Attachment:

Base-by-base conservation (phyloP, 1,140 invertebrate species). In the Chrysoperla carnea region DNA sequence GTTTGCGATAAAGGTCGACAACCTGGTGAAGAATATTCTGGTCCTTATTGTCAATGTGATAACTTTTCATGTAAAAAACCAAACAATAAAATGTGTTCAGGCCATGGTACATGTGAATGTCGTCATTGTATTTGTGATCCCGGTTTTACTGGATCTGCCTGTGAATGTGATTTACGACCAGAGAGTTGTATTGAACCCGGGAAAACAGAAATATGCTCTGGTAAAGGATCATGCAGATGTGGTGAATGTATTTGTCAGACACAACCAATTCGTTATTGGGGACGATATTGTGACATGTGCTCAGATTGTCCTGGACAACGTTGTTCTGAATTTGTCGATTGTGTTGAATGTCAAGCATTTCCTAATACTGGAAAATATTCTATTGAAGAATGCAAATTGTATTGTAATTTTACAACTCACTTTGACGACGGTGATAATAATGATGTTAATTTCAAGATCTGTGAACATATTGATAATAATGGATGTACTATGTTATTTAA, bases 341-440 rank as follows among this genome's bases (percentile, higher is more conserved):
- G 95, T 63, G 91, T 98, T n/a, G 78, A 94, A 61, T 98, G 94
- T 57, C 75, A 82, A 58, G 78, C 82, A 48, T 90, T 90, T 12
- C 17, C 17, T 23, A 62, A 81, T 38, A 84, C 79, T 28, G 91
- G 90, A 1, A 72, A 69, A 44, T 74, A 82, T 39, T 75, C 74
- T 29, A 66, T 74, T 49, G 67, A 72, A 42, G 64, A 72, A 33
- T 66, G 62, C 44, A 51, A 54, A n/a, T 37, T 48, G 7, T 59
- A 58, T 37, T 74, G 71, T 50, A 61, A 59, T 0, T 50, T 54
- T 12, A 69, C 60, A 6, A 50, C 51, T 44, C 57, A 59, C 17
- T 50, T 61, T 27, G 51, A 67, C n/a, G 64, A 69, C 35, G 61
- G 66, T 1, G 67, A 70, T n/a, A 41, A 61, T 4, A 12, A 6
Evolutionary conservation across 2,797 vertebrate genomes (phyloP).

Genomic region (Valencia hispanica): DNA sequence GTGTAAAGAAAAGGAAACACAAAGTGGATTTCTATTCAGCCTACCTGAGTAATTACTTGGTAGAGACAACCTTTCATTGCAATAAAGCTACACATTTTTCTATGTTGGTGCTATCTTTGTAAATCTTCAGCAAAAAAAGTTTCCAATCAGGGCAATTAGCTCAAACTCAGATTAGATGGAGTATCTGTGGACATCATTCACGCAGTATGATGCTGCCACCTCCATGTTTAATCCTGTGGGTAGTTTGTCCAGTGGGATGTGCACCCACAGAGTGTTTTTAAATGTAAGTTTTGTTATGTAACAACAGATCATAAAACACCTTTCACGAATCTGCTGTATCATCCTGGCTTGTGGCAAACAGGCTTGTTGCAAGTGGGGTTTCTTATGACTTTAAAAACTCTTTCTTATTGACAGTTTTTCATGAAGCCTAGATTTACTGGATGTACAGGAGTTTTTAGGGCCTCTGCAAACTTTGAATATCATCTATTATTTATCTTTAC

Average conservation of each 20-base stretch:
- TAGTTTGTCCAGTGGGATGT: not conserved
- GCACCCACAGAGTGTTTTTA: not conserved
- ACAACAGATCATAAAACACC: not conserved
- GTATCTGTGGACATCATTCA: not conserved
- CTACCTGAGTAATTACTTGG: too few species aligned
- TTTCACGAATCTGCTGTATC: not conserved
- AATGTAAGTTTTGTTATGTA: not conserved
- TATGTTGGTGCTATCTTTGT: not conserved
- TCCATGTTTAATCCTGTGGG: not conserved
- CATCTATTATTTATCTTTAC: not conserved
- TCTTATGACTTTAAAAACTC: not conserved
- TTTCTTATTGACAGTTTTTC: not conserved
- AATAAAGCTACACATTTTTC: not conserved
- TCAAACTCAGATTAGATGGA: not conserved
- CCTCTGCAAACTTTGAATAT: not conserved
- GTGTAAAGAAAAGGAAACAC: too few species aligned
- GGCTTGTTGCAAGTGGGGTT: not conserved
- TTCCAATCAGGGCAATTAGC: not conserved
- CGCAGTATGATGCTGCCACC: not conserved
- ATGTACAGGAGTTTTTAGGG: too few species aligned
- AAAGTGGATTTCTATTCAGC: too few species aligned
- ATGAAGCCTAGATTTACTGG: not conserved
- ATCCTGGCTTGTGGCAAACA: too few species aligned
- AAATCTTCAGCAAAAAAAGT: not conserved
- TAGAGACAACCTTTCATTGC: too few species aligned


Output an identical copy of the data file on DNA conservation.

Base-by-base conservation (phyloP, 1,140 invertebrate species). In the Chrysoperla carnea region DNA sequence GTTTGCGATAAAGGTCGACAACCTGGTGAAGAATATTCTGGTCCTTATTGTCAATGTGATAACTTTTCATGTAAAAAACCAAACAATAAAATGTGTTCAGGCCATGGTACATGTGAATGTCGTCATTGTATTTGTGATCCCGGTTTTACTGGATCTGCCTGTGAATGTGATTTACGACCAGAGAGTTGTATTGAACCCGGGAAAACAGAAATATGCTCTGGTAAAGGATCATGCAGATGTGGTGAATGTATTTGTCAGACACAACCAATTCGTTATTGGGGACGATATTGTGACATGTGCTCAGATTGTCCTGGACAACGTTGTTCTGAATTTGTCGATTGTGTTGAATGTCAAGCATTTCCTAATACTGGAAAATATTCTATTGAAGAATGCAAATTGTATTGTAATTTTACAACTCACTTTGACGACGGTGATAATAATGATGTTAATTTCAAGATCTGTGAACATATTGATAATAATGGATGTACTATGTTATTTAA, bases 341-440 rank as follows among this genome's bases (percentile, higher is more conserved):
- G 95, T 63, G 91, T 98, T n/a, G 78, A 94, A 61, T 98, G 94
- T 57, C 75, A 82, A 58, G 78, C 82, A 48, T 90, T 90, T 12
- C 17, C 17, T 23, A 62, A 81, T 38, A 84, C 79, T 28, G 91
- G 90, A 1, A 72, A 69, A 44, T 74, A 82, T 39, T 75, C 74
- T 29, A 66, T 74, T 49, G 67, A 72, A 42, G 64, A 72, A 33
- T 66, G 62, C 44, A 51, A 54, A n/a, T 37, T 48, G 7, T 59
- A 58, T 37, T 74, G 71, T 50, A 61, A 59, T 0, T 50, T 54
- T 12, A 69, C 60, A 6, A 50, C 51, T 44, C 57, A 59, C 17
- T 50, T 61, T 27, G 51, A 67, C n/a, G 64, A 69, C 35, G 61
- G 66, T 1, G 67, A 70, T n/a, A 41, A 61, T 4, A 12, A 6
Evolutionary conservation across 2,797 vertebrate genomes (phyloP).

Genomic region (Valencia hispanica): DNA sequence GTGTAAAGAAAAGGAAACACAAAGTGGATTTCTATTCAGCCTACCTGAGTAATTACTTGGTAGAGACAACCTTTCATTGCAATAAAGCTACACATTTTTCTATGTTGGTGCTATCTTTGTAAATCTTCAGCAAAAAAAGTTTCCAATCAGGGCAATTAGCTCAAACTCAGATTAGATGGAGTATCTGTGGACATCATTCACGCAGTATGATGCTGCCACCTCCATGTTTAATCCTGTGGGTAGTTTGTCCAGTGGGATGTGCACCCACAGAGTGTTTTTAAATGTAAGTTTTGTTATGTAACAACAGATCATAAAACACCTTTCACGAATCTGCTGTATCATCCTGGCTTGTGGCAAACAGGCTTGTTGCAAGTGGGGTTTCTTATGACTTTAAAAACTCTTTCTTATTGACAGTTTTTCATGAAGCCTAGATTTACTGGATGTACAGGAGTTTTTAGGGCCTCTGCAAACTTTGAATATCATCTATTATTTATCTTTAC

Average conservation of each 20-base stretch:
- TAGTTTGTCCAGTGGGATGT: not conserved
- GCACCCACAGAGTGTTTTTA: not conserved
- ACAACAGATCATAAAACACC: not conserved
- GTATCTGTGGACATCATTCA: not conserved
- CTACCTGAGTAATTACTTGG: too few species aligned
- TTTCACGAATCTGCTGTATC: not conserved
- AATGTAAGTTTTGTTATGTA: not conserved
- TATGTTGGTGCTATCTTTGT: not conserved
- TCCATGTTTAATCCTGTGGG: not conserved
- CATCTATTATTTATCTTTAC: not conserved
- TCTTATGACTTTAAAAACTC: not conserved
- TTTCTTATTGACAGTTTTTC: not conserved
- AATAAAGCTACACATTTTTC: not conserved
- TCAAACTCAGATTAGATGGA: not conserved
- CCTCTGCAAACTTTGAATAT: not conserved
- GTGTAAAGAAAAGGAAACAC: too few species aligned
- GGCTTGTTGCAAGTGGGGTT: not conserved
- TTCCAATCAGGGCAATTAGC: not conserved
- CGCAGTATGATGCTGCCACC: not conserved
- ATGTACAGGAGTTTTTAGGG: too few species aligned
- AAAGTGGATTTCTATTCAGC: too few species aligned
- ATGAAGCCTAGATTTACTGG: not conserved
- ATCCTGGCTTGTGGCAAACA: too few species aligned
- AAATCTTCAGCAAAAAAAGT: not conserved
- TAGAGACAACCTTTCATTGC: too few species aligned